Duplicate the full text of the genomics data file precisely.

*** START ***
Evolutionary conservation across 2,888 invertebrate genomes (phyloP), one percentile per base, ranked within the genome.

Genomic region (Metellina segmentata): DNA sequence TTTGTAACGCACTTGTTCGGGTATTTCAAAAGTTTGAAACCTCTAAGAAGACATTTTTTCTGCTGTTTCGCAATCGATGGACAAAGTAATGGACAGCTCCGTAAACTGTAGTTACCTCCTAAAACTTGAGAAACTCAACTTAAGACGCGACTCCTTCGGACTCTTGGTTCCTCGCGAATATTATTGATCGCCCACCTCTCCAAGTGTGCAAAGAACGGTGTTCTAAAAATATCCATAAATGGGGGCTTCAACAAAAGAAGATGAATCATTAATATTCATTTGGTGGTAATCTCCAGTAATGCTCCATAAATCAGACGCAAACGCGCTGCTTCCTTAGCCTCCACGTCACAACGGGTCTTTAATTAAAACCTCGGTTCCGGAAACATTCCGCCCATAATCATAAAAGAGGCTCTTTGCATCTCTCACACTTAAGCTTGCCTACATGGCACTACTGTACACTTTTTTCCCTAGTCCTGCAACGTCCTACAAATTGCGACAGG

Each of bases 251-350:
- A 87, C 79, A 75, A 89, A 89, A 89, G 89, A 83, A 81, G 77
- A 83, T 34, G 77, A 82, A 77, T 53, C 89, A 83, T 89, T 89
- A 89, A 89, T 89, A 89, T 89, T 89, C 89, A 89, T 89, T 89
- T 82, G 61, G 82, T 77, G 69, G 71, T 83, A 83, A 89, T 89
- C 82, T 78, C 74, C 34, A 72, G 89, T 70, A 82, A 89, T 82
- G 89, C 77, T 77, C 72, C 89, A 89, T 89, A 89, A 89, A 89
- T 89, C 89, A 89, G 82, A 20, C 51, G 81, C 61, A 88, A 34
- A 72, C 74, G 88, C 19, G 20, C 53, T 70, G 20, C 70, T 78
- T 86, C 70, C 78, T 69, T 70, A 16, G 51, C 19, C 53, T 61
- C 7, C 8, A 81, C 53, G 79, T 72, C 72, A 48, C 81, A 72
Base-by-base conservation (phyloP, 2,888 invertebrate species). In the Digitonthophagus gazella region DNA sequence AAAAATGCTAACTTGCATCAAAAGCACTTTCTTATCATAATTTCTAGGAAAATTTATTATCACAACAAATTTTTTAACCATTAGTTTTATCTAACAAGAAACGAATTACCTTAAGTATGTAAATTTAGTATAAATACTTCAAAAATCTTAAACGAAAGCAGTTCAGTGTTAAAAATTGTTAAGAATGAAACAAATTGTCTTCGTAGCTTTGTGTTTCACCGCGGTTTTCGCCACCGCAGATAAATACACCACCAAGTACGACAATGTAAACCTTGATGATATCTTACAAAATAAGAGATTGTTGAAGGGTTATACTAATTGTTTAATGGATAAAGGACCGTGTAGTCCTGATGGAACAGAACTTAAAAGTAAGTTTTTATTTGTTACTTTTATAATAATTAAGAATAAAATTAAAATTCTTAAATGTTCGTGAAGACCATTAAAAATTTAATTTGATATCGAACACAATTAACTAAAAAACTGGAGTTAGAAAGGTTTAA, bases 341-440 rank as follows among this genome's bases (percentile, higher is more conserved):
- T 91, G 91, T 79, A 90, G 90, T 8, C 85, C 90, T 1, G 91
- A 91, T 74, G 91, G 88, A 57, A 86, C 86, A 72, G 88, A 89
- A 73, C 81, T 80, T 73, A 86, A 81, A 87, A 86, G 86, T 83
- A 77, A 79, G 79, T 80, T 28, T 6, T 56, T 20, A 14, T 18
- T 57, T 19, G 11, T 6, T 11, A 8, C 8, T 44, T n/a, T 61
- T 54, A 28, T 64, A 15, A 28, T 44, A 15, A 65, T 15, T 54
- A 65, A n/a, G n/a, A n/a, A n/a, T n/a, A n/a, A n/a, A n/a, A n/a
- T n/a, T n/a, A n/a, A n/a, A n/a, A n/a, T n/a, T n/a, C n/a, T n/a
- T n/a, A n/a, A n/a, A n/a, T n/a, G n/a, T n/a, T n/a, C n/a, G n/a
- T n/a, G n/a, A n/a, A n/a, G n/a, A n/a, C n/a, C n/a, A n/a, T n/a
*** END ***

Evolutionary conservation across 2,888 invertebrate genomes (phyloP), one percentile per base, ranked within the genome.

Genomic region (Metellina segmentata): DNA sequence TTTGTAACGCACTTGTTCGGGTATTTCAAAAGTTTGAAACCTCTAAGAAGACATTTTTTCTGCTGTTTCGCAATCGATGGACAAAGTAATGGACAGCTCCGTAAACTGTAGTTACCTCCTAAAACTTGAGAAACTCAACTTAAGACGCGACTCCTTCGGACTCTTGGTTCCTCGCGAATATTATTGATCGCCCACCTCTCCAAGTGTGCAAAGAACGGTGTTCTAAAAATATCCATAAATGGGGGCTTCAACAAAAGAAGATGAATCATTAATATTCATTTGGTGGTAATCTCCAGTAATGCTCCATAAATCAGACGCAAACGCGCTGCTTCCTTAGCCTCCACGTCACAACGGGTCTTTAATTAAAACCTCGGTTCCGGAAACATTCCGCCCATAATCATAAAAGAGGCTCTTTGCATCTCTCACACTTAAGCTTGCCTACATGGCACTACTGTACACTTTTTTCCCTAGTCCTGCAACGTCCTACAAATTGCGACAGG

Each of bases 251-350:
- A 87, C 79, A 75, A 89, A 89, A 89, G 89, A 83, A 81, G 77
- A 83, T 34, G 77, A 82, A 77, T 53, C 89, A 83, T 89, T 89
- A 89, A 89, T 89, A 89, T 89, T 89, C 89, A 89, T 89, T 89
- T 82, G 61, G 82, T 77, G 69, G 71, T 83, A 83, A 89, T 89
- C 82, T 78, C 74, C 34, A 72, G 89, T 70, A 82, A 89, T 82
- G 89, C 77, T 77, C 72, C 89, A 89, T 89, A 89, A 89, A 89
- T 89, C 89, A 89, G 82, A 20, C 51, G 81, C 61, A 88, A 34
- A 72, C 74, G 88, C 19, G 20, C 53, T 70, G 20, C 70, T 78
- T 86, C 70, C 78, T 69, T 70, A 16, G 51, C 19, C 53, T 61
- C 7, C 8, A 81, C 53, G 79, T 72, C 72, A 48, C 81, A 72
Base-by-base conservation (phyloP, 2,888 invertebrate species). In the Digitonthophagus gazella region DNA sequence AAAAATGCTAACTTGCATCAAAAGCACTTTCTTATCATAATTTCTAGGAAAATTTATTATCACAACAAATTTTTTAACCATTAGTTTTATCTAACAAGAAACGAATTACCTTAAGTATGTAAATTTAGTATAAATACTTCAAAAATCTTAAACGAAAGCAGTTCAGTGTTAAAAATTGTTAAGAATGAAACAAATTGTCTTCGTAGCTTTGTGTTTCACCGCGGTTTTCGCCACCGCAGATAAATACACCACCAAGTACGACAATGTAAACCTTGATGATATCTTACAAAATAAGAGATTGTTGAAGGGTTATACTAATTGTTTAATGGATAAAGGACCGTGTAGTCCTGATGGAACAGAACTTAAAAGTAAGTTTTTATTTGTTACTTTTATAATAATTAAGAATAAAATTAAAATTCTTAAATGTTCGTGAAGACCATTAAAAATTTAATTTGATATCGAACACAATTAACTAAAAAACTGGAGTTAGAAAGGTTTAA, bases 341-440 rank as follows among this genome's bases (percentile, higher is more conserved):
- T 91, G 91, T 79, A 90, G 90, T 8, C 85, C 90, T 1, G 91
- A 91, T 74, G 91, G 88, A 57, A 86, C 86, A 72, G 88, A 89
- A 73, C 81, T 80, T 73, A 86, A 81, A 87, A 86, G 86, T 83
- A 77, A 79, G 79, T 80, T 28, T 6, T 56, T 20, A 14, T 18
- T 57, T 19, G 11, T 6, T 11, A 8, C 8, T 44, T n/a, T 61
- T 54, A 28, T 64, A 15, A 28, T 44, A 15, A 65, T 15, T 54
- A 65, A n/a, G n/a, A n/a, A n/a, T n/a, A n/a, A n/a, A n/a, A n/a
- T n/a, T n/a, A n/a, A n/a, A n/a, A n/a, T n/a, T n/a, C n/a, T n/a
- T n/a, A n/a, A n/a, A n/a, T n/a, G n/a, T n/a, T n/a, C n/a, G n/a
- T n/a, G n/a, A n/a, A n/a, G n/a, A n/a, C n/a, C n/a, A n/a, T n/a